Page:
Alton Evening Telegraph from Alton, Illinois on August 31, 1963 · Page 2
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Alton Evening Telegraph from Alton, Illinois · Page 2

Alton, Illinois
Issue Date:
Saturday, August 31, 1963
Page 2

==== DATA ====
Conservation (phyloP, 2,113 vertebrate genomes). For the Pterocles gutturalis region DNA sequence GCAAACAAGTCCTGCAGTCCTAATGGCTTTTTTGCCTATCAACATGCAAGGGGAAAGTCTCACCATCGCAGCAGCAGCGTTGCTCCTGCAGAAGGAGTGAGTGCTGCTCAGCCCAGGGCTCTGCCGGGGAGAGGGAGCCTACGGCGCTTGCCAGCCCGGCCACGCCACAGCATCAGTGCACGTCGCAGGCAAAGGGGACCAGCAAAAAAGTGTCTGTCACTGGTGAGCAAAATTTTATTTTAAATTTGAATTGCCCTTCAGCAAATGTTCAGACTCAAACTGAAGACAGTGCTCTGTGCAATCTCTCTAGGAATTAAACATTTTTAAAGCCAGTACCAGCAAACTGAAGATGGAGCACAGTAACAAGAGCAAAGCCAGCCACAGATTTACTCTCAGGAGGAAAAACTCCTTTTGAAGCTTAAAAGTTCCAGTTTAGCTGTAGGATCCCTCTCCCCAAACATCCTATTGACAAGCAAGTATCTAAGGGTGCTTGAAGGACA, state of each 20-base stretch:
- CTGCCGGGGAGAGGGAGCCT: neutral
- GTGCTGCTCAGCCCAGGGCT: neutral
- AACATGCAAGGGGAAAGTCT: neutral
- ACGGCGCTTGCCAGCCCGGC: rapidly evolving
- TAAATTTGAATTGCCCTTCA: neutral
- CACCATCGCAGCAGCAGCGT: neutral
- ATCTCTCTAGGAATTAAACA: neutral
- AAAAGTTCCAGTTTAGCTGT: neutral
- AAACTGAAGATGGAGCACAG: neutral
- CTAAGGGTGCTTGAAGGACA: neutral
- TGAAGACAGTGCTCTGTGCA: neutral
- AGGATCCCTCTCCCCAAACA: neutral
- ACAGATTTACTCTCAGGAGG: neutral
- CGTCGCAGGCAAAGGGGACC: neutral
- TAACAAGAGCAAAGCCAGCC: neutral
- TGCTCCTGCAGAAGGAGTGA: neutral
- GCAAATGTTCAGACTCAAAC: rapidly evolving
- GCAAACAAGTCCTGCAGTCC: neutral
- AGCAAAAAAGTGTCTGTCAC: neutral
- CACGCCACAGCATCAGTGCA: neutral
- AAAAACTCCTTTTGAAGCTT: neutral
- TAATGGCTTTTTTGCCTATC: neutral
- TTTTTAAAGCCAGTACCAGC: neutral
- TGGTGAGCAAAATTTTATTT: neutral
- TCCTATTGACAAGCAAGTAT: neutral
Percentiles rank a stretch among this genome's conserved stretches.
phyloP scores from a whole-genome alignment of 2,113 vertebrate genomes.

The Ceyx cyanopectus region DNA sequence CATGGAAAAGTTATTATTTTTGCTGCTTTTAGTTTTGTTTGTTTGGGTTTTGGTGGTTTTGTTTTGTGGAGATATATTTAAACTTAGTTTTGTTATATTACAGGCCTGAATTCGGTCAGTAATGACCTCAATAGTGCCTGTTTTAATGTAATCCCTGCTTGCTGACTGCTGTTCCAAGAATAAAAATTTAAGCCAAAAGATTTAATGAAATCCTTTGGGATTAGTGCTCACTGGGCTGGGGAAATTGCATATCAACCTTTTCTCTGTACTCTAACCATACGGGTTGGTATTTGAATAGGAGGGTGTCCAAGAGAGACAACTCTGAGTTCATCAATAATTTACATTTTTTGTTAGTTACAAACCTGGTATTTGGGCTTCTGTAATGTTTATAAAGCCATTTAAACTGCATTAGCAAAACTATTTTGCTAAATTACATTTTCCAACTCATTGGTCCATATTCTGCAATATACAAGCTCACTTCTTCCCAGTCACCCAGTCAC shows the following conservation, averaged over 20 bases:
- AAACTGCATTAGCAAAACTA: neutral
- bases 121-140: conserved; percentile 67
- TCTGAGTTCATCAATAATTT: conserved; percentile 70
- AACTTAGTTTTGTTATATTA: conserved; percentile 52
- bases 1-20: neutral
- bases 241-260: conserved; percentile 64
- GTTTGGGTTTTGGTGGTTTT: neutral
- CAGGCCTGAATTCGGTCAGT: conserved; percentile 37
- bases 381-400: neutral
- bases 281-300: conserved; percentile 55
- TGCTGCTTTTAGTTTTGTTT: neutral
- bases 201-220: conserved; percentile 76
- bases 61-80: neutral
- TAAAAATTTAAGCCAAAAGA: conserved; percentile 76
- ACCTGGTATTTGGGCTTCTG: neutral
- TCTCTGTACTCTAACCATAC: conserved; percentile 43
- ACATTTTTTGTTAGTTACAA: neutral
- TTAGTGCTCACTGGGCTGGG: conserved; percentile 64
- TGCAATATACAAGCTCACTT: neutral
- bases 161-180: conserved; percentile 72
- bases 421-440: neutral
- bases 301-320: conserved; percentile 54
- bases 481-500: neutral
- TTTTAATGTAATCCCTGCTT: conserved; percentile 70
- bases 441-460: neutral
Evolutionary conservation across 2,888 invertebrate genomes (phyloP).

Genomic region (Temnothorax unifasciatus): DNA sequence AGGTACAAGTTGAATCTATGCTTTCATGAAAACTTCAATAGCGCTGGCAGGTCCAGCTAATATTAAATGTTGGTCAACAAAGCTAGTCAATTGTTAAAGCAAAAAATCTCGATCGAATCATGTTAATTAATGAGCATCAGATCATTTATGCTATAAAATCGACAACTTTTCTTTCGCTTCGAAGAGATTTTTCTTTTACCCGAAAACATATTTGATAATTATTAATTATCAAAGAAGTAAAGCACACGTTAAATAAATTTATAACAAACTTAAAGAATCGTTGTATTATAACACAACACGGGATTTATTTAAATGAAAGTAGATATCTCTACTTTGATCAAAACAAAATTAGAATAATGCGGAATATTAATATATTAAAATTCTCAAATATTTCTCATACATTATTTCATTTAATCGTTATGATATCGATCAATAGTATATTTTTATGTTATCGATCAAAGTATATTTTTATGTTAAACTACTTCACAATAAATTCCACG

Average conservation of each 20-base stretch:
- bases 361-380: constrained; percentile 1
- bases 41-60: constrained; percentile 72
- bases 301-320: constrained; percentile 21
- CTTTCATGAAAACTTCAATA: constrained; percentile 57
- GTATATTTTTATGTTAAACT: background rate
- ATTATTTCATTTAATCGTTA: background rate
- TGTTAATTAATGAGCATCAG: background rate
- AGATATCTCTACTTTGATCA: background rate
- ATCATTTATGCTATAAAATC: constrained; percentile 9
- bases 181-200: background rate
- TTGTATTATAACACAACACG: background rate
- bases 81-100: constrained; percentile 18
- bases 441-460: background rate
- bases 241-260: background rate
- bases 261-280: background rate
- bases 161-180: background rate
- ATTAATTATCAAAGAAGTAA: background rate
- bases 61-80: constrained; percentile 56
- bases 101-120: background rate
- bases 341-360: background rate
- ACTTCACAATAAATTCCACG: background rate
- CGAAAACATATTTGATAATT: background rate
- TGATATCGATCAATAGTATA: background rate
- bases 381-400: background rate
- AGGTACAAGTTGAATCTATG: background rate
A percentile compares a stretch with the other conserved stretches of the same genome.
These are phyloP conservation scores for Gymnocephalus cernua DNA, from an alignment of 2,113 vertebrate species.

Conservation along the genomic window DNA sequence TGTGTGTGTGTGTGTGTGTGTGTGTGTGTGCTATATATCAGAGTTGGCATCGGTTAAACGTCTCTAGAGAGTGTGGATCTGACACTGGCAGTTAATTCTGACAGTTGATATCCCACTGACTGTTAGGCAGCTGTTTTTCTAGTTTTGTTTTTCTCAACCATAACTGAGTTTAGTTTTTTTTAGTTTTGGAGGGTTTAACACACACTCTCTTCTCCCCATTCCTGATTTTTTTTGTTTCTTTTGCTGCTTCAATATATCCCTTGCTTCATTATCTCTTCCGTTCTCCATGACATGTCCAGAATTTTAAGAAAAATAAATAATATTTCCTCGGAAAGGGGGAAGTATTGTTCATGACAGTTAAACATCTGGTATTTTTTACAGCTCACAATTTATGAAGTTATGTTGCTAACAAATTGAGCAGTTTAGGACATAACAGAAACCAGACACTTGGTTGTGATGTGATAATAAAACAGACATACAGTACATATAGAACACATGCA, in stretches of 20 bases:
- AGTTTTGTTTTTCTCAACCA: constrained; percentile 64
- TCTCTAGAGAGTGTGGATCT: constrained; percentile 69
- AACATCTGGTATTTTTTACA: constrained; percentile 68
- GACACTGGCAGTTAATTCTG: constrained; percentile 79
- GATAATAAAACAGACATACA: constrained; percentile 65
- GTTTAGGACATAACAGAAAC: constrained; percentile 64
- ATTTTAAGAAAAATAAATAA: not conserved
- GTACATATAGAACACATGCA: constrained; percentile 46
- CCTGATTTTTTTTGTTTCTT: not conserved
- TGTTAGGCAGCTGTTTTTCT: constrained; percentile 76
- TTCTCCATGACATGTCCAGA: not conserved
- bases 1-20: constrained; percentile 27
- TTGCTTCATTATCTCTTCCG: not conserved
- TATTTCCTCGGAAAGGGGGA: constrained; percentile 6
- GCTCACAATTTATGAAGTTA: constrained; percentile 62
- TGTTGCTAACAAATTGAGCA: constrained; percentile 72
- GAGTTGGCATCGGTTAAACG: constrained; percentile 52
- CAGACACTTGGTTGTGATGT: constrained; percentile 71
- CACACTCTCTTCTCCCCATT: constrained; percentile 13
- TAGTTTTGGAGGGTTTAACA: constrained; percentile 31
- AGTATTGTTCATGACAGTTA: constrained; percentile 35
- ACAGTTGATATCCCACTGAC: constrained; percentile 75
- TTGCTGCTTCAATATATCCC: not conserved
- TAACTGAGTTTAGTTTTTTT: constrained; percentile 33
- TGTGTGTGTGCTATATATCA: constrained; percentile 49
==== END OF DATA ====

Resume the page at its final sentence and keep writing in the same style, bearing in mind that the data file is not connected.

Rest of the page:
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ALfON SAftmt>AV, AUGtTSf .31, 19*3 \yj tow titot^trtUf** jfctttttat} WARMER TONIGHT Generally fair weather Is expected Saturday night east of the Mississippi, except for showers In Florida and the upper Lakes, The northeast Plains will have a band of .showers as will the central and southern Plains and the Rock- ies. The north Pacific states \vlll have rain and drizzle. It will be cooler In the north and central Atlantic states with little change elsewhere. (AP Wirephoto Map) Bid Decisions to Keep Couiici 1 Busy Decisions on bids will make a dizzy whirl of business fov Alton city council in September, The busy bidding period will open on Monday, Sept. 9 when •proposals are received on the million-dollar southside interceptor iteWer project, and will end on Sept: 25 when offers will be received for sale of the city's lots in the 1500-block of E. Broadway. Meantime, Wednesday, Sept. 11, will be a triple-header bidding day with proposals to be received on the Central Avenue paving job, the purchase of three sedans for the police department, and a contract for the demolition of a building at 51921 Belle Street to make way for the W. 6th street paving improvement. ' Bids on the southside interceptor to be filed with the city clerk by 2 p.m., a week from next Monday will be tabulated and analyzed by the public works engineering staff, and the project engineers, in cooperation with the citizen advisory committee on engineering features of the bond issue sewer program. Reports on the bidding will be submitted to the council at its Sept. 11 meeting. , Original Bids Rejected The pending bid call on the interceptor is the second that has been made. Bids initially taken last June 24 were rejected as too high. ' Bids on police cars Sept. 11 Will also mark a.second effort to obtain the new vehicles. Three 4-door models are cars of current called for and vehicles to be tradecl-in on the purchase are a 1960 ranch- wagon, two 1962 sedans, and two motorcycles. The new cars are to have V-8 engines of a Truck Driver Fined $35 on ' Ttvo Charges A Denver truck driver, Cloyd Unzerzdet,' 36, this morning/was fined a total of $35 and costs after pleading guilty to charges of intoxication and having a concealed weapon. The driver for the Independ em Truck Line of Denver was arrested at Union and Spruce Streets where an officer noticed him coming back to his truck from a tavern. After several questions the arresting officer arrested him on intoxication and then a search of the cab of his semi-trailer truck disclosed a loaded .32 calibre revolver. Police Magistrate George Rob erts this morning assessed Un zerzdet $10 and costs on the in minimum of 170 horsepower heavy duty transmissions, and alternator-type generators. Bids were taken last JUne but were rejected as out of tune with specifications called for. The new Central Avenue concrete pavement, a motor fuel tax project approved by the Division of Highways, is for replacement of the old brick pave- meht-between E. 4th and Broadway which was disrupted by a bursting of the Central Avenue sewer in a semi-cloudburst last May. The council has appropriated $30,000 for the project, and, if an acceptable bid is received Sept. 11, construction can be completed this season. To Remove Building To improve tiie alignment of the W;- 6th extension, at its junction with Belle, the city has purchased right-of-way from Alton Progress, Inc.< and, as part : .of the compensation, it is to remove the building on the lot. The structure was formerly the : Miller Lime & Cerrient Co. store. In concluding the bidding splurge, the council, is offering for a second time its tract and lots on the north side of E. Broadway in the 150-block. Sale is to be subject to four leases on which the city receives about $1,400 in annual rental. Sealed bids are to be filed with the city clerk by 5 p.m. Sept. 25, and will be opened as the first order; of business at the council meeting which follows at 7:30 p.m. Bidders must post 10 per cent o! their bids along with their proposals. Acceptance is predicated on an acceptable sr'ice being offered. The city conducted a similar auction last March 13, but re- iected five bids as insufficient. The best offer was in amount of §6,252. City Councilman Jerome Springman commented at the time that he felt the city should get a minimum of $12,000 for :he Broadway property. WeatherForecast Alton and vicinity — Increasing cloudiness and a tittle warmer tonight. Low 58 to 62. Partlj cloudy to cloudy and a little tern perature change Sunday with scat tered showers. High Sunday 80 85. Wilmington Man Dies in Mine Fall BELLEVILLE, 111. (AP) - Edwin F. Sinkular, 29, of Wilmington, 111., died today in a hospital from injuries received Friday when he fell from his truck at a strip mine near Freeburg. Rally (Continued From Page' One) Japan as a place where there is no discrimination. Fighting to control his emotions, ie said, "That soldier, who is villlng to die for his country, had :o read the newspapers from home n a corner where no one could see the papers that were filled vith Negro-white clashes across lie country. He was ashamed for the foreigners to see those papers and Ills country's troubles with ts people." Bailey warned that equal op- >ortunity also demands that the egro share responsibility." A progress report on the Negro's drive for opportunity was outlined by Clarance Willis president of the Alton Branch of the NAACP. •Waited 100 Years' "We have waited 100 years, jut now at last tilings are beginning to happen," Willis said. "The city council is going to pass a fail- employment practices bill and neetings are scheduled with employers." Willis reported two meetings are ilated for next week, .one with a utility company and another with a savings and loan company. He loir* the young Negroes in the audience to stay in school and ;et their education, because they need it to qualify for jobs. He concluded by pointing out his is only a start of the peace- ul means the Negro will use to ibtain equal rights. Other speakers included Frank Vozak, chairman of the Human Relations Commission, and several *Iegro ministers. Tavern Operator Fined For Sale to Minors EDWARDSVILLE.—James Pinson, operator of the China Doll Tavern near the Collinsville city limits, Friday was fined a total of $200 and $28.60 costs by Justice of the Peace Earl Vuag- niaux on two separate complaints of illegal sale of liquor to minors. A six-month sentence in ths Madison County jail on each charge was suspended by Vuag- niaux on condition that the tavern proprietor not violate the dramshop statute for a period of one year. Testimony on the two charges toxication charge and $25 and O f sa i e O f alcoholic beverages to costs on the concealed weapons minors was taken under advise- count. Thrown Rock Breaks Car Rear Window A rock was hurled through the rear window of a car driven by Mrs. Alberta Tierney, 400 Brent wood Ave., Friday, 5 p.m. Alton police reported. Mrs. Tierney told officers she observed three youths running from the State House Circle area immideately after the stone crashed through the glass. ment by Vuagniaux Aug. 17 after a hearing in which four een-agers testified they were served drinks at the tavern. Vuagniaux announced his decision in a letter received Friday by State's Attorney Dicik H. Mudge who represented sheriff's deputies at the court hearing three weeks ago. One warrant obtained by Madison County Chief Deputy Sheriff George Ramach was based on information obtained from the father of one of the teen-age girls who said his daughter was drink- ing at the place with severa other underage patrons. "My father gave information to the sheriff's office when my sister became drunk at the place and wrecked an automobile," one 18-year-old girl testified at the hearing Aug. 17. He wanted to close the place before one of us got killed," she said in her testimony. On questioning by Mudge the girl said she visited the China Doll on June 21 and boughl "screwdriver" drinks. She saic the drinks contained vodka and orange juice. The other girls testified they had drinks at the tavern, Pinson, who holds a count> iquor permit for operation o the China Doll, testified he checked their identification cards on a previous occasion which al ledgedly showed they were o legal age to purchase liquor. On information received by th father of one of the girls th teen-agers were interviewed b sheriff's investigators Louis Bow man and Clyde Tisdel Jr. an statements ~were obtained tha they were served liquor at th tavern. Washington Shopping Center O JL X O Litigation Near Settlement EDWARDSVTLLE A settle- nont is imminent in Alton's omplieated Washington Square Shopping Center controversy, he Telegarph learned today. Such a settlement would Include dismissal of pending fore- losure proceedings and termination of a receivership of the jroperty. The Telegraph, in its July 12, ssue, had reported negotiations under way which could lead to ermination of HUtgation over hi 1 shopping center in Upper Alton through a refinancing pro- wsal. It was learned today that notices have been sent to share- lolders of Diversified Develop- nent Corp., the company which developed the shopping .plaza, •equesting their attendance at a meeting at the firm's offices on Sept. 16 to pass upon details of a refinancing plan, The refinancing proposal, it vas reported, has been arranged by Herman Wilkening, president of Diversified Development, and representatives of Security Trust Co. of St. Louis -holder of an unpaid $800,000 h irst mortgage on the property and plaintiff in the mortgage foreclosure suit HOW punding in Circuit court. The plan, according to information reaching the Telegraph, nvolves a refinancing operation under which a total of $1,200,000 be raided. This sum is necessary to permit the company to pay off the Security Crust's mortgage, complete the unfinished plaza building, and provide a reserve against ap- jroximately .f275,(500 in unpaid mechanics' lien claims arish,., rom prior construction work. The $1,200,000 total for re- inancing the project, the Telegraph was informed, would be raised by issuing $1,050,000 in Va per cent secured bonds payable in five years, and $150,000 n five per cent interest unsecured notes, payable in seven fears. Security Trust Co., according o the Telegraph's sources, ai- eady has agreed to pin the entire $1,050,000 issue, ::ro- /ided only that the prior mortgage held by it in the amount of O, 000 be paid from the pro- eeds. In effect, the plan amounts o a further loan of $250,000 by .ie St. Lxjuis bank to permit ompletion enter. of the shopping TRUCK ALMOST CRASHED THROUGH CAR Howard V. Chism, 43, 2481 Clawson, Alton, driver of this car suffered only minor injuries when he and the driver of a Bemis Truck Service truck from Mt. Sterling collided at Washington Avenue and the Belt- line Friday night. He was treated at Alton Memorial for a lacerated forehead, forenrr: and right thigh and.released. Everett Banks to Retire at Shell After 34 Years Everett L. Banks of 145 East 6th St., Roxana, will retire S u 11- day after 34 years with Shell Oil. Co, An Operator at the company's products pipe! lines location at Wood River, Banks started as E. L. Banks gauger at the Arkansas City Refinery, Kansas in 1928 and worked at the refinery until 1940" when he became a Loader at Harristown. In 1941 he became second class operator at Wood River prior to assuming his present position in Favor Diem Girl, 10, Hurt m Fall From Bike WOOD RIVER—A 10-yeaivold girl was admitted to the Wood liver Township Hospital Friday t 1:20 p.m. when she fell off ler bicycle and struck her head >n concrete at home. Pamela Jo Vaughn, 10, daugh- er of Mr. and Mrs. Richard Vaughn, 400 North Indiana, iouth Roxana, was reported in ;ood condition today. She is be- ng examined for a possible concussion. Four Uucontesled Divorces Granted EDWARDSV1LLE — Decrewws were entered in four uncontested divorce cases heard Friday In Circuit Court. Granted divorces, and grounds, were: Wanda Wintjen of Hartford, from Jim Wintjen, cruelty, and the mother given custody of a child; Gaiy Jones of Wood River, from Judy Jones, on proof of desertion, and the defendant's maiden name of Davis restored; Eula C. Gottlob of Alton, from Paul Jottlob, desertion; Grenda Joyce Seeker from Aloys J. Becker cruelty, with custody of three children awarded to the mother TAKE ADVANTAGE OF Violet Show, Clinic Set For Oct. 24 WOOD RIVER — Oct. 24 was selected as the date of the annua African violet show and clinic when the Rosewood African Violet Society met Thursday in the Brighton home of Mrs. L o u i .s Hartman. The theme, "Violets to the Moon," was selected for the even which will be held in the Round house and will continue from 10 a.m. to 8 p.m. with the public invited. Mrs. Harold Brown anc Mrs. C. P. Edsall were namec by Mrs. Russell French, presi dent, as co-chairmen of genera arrangements, Plans were made for the club members to motor to Carrolltoi for the Sept. 25 meeting in the home of Mrs. Grace Johnston, a former member. Mrs. Homer Graves spoke on the topic, "African Violet Flowei Arranging," and demonstrated her remarks by fashioning three arrangement designs. Mrs. Oscar Yates assisted Mrs Hartman in serving refreshments By BOY ESSOYAN SAIGON, South Viet Nam (AP) — South Vietnamese staged a massive pro-government demon- tration in front of the U.S. In- ormation Agency headquarters oday, hailing President Ngo Dinh Diem and assailing security vio- ators. Whether by coincidence or in- .ention, the, .demonstration was leld at Saigon's main downtown mall, an intersection of several joulevards in front of the U.S. In- :ormation Agency headquarters. Reinforce Guards U.S. officials reinforced the Vlarine guard at the agency build- ng and Americans were requested to remain indoors throughout the two-hour demonstration. The additional Marine guard South Vietnamese A Stage Demonstration and its U.S. ally over Diem's hard crackdown on Buddhists and their ollowers. : Two more American advisors were killed Friday in the war against Communist guerrillas. .Government troops guarded the mall in front of City Hall and ,vere posted at the four boulevards leading into the demonstra- vion area. Soldiers with portable radio un^ts were deployed several blocks from the mall. By early morning, about 30,000 workers and students had gathered at the mall, milling under huge" banners hailing Diem. The demonstrators — from pro- government revolutionary groups to civil servants and women in was ordered- as a precaution against incidents that could further strain relations between this war-torn Southeast Asian nation traditional dresses — silken marched in slit-skirted military formation carrying pink, yellow, green and blue banners proclaiming support for the government. "Banish all colonialists, — 738 Students Enroll in Rosewood Heights School mperialists and Communists who lave misused Or exploited religion," one banner read. The nation, meanwhile, slippec nto its llth day of martial law amid promises from governmen and military officials the restric ions would be lifted soon. Saigoi continue to move toward normal cy. Two Americans Killed On another front, however Communist gunners shot up 1! U.S. H21 helicopters and killed :\vo Americans Friday in wha was described as one of thi aercest operations against Com munist Viet Cong guerrillas Three other Americans were wounded. The deaths brought to 54 tfo number of Americans killed in ac tion on Vietnamese soil since th U.S. buildup of December 1961 The toll from all causes, incluc ing accidents, is 99. Hundred have been wounded. The two Americans, whos names were withheld pending no tlfication of kin, perished aboar the banana-shaped H21 when i crashed In flames 30 miles north west of Saigon. WOOD RIVER — A total of 738 students were enrolled in the kindergarten through sixth grades of the Rosewood School during registration day Friday, Steven Paynic, principal, reports. Many district families are vacationing and upon their return the enrollment is expected to increase to last year's total of approximately 780, he stated. Transportation in being furnished by a bus of the Roxana School System for all students whose homes are one and one half miles or more from the school. Daily hot lunches will be provided in the school cafeteria which is supervised by Mrs, Wilma Gaesser. A total of 27 teachers com prise the faculty including 10 new teachers Mrs. Hazel Brown kindergarten; Mrs. Dorothy Han son, first grade; Mrs. Pawntreba Pyrtle, second; Mrs. P h i 11 i s Shipley, fourth;. Mrs. Patricia Fecho and Mrs Joan Axtell, fifth; Robert Good hart, sixth; Miss Judy Finley ant Miss Alma Uchtman, vocal music supervisors; and Mrs. Lois Keith art. OUter teachers of special departments are; Larry Milazzo physical ediiatlon; Don Jones instrumental music; Mrs, Mar jorie Gruffman, art; and L y 1 e Sparks, speech correction. SERVICES, Union Service HAPER'! 84-HOUR you ixc *;imm i FINANCING AM insurance is NOT the same. If you own a CAR, t HOME or a BUSINESS, it pays to check with Millers' Mutual before you renew your present policy. Phone today to find out how you can receive MORE PROTECTION AT A LOWER COST. No Membership Fee Gene Davenport Office HO fi-5551 After «5*87U MILLERS' MUTUAL Of U.LINOI* • U If A NOB! AMTp.HOHl IMtlNHi NEWS BULLETIN Congratulations to following Teen-Agere who wen the "Head-to-Toe" and "Skin-Out" $50.00 worth of clothing: KAAtiX PHILIJPS 60S Grand Avenue Alton Illinois ABO 10 TOM PBA0BH Kit No. 1 Alton, Illinois Age 13 We hope they both enjoy wearing the clothing in good health and success, Thanks also to the many other teenagers who came in to register, Hotline Open for Business By ELTON 0. WASHINGTON. (AP) -. The Ws- oric "hot line" bctweeii Washing- on and Moscow Is open for busl- ess — business that officials hope will never come; Now a tinkle df a bell in the Vhlte House or Kremlin — at Ither end of the emergency com- Uiiitcatlona system — may signal ie next world crisis. But it may also keep nervous fingers ffofn pressing the buttons that would launch nuclear war. Completion of the circuits, made wsslble by a U.S.*SoVlet agreement t« create machinery lor forestalling war, was announced la- onlcally Friday night by the Pen- agon. "The direct communication link letween Washington and Moscow s now operational,"?; said a one- entence announcement. The land-line and radio system s, under the terms of the agreement signed in Geneva last June !0, "for use in time of emergency." It would be used when the two chiefs of state needed to confer directly and quickly .because of nn incident, accidental or utiau- horlzed, which otherwise could bring on nuclear war. In urging adoption of the system, 'resident Kennedy cited dangerous delays in communications be- ween Russia and the United itates during the anxious days of he Cuban crisis. Administration officials said the line will not be used for ordinary x>mmunlcations between Kennedy and Premier Khrushchev or between the foreign offices of the wo nations. Those communications vlll continue to use normal embassy channels. The ringing of the bell, part of ui elaborate system of sending and receiving Teletype machines, 8 the alert that, a message is coming. Attendants, all carefully selected and screened for security, vatch and listen. At least one of the attendants on duty at any time will be bilingual,, able to read and write both Russian^'and Eng- ;ish. • • •> Pray, Sing (Continued From Page One) in case trouble Developed. Inside the city hall were other regular officers, several auxil- ary policemen in uniform and a state trooper. City hall business during the rally proceeded as usual, though some of the offices appeared deserted and dark "through closed doors. The mayor was known lo be in his office most of the afternoon, but was not officially invited to the meeting, Closed at 5 P.M. At 5 p.m. a Negro janitor closed and locked the front doors of the city hall, seeming not to pay the slightest bit of attention to the gathering on the steps -'• . .Shortly, after 6 p.m., with a benediction and > another rousing rendition of "We Shall Overcome," the group dispersed, calmly, good-naturedly, with the promise of their guest speakers ringing in their ears: More will be heard from Alton Negroos, BACK-TO-SCHOOL SPECIAL! Tuesday, Wednesday, Thursday SEPT. 3-4-5 SKIRTS! SWEATERS! TRY OUR QUALITY SHIRT SIRVICI TWO CONVENIENT LOCATIONS; MONTICELLO PLAZA GODFREY, ILLINOIS EASTGATE PLAZA EAST ALTON, ILLINOIS COMPUTE EXPERT ALTERATIONS \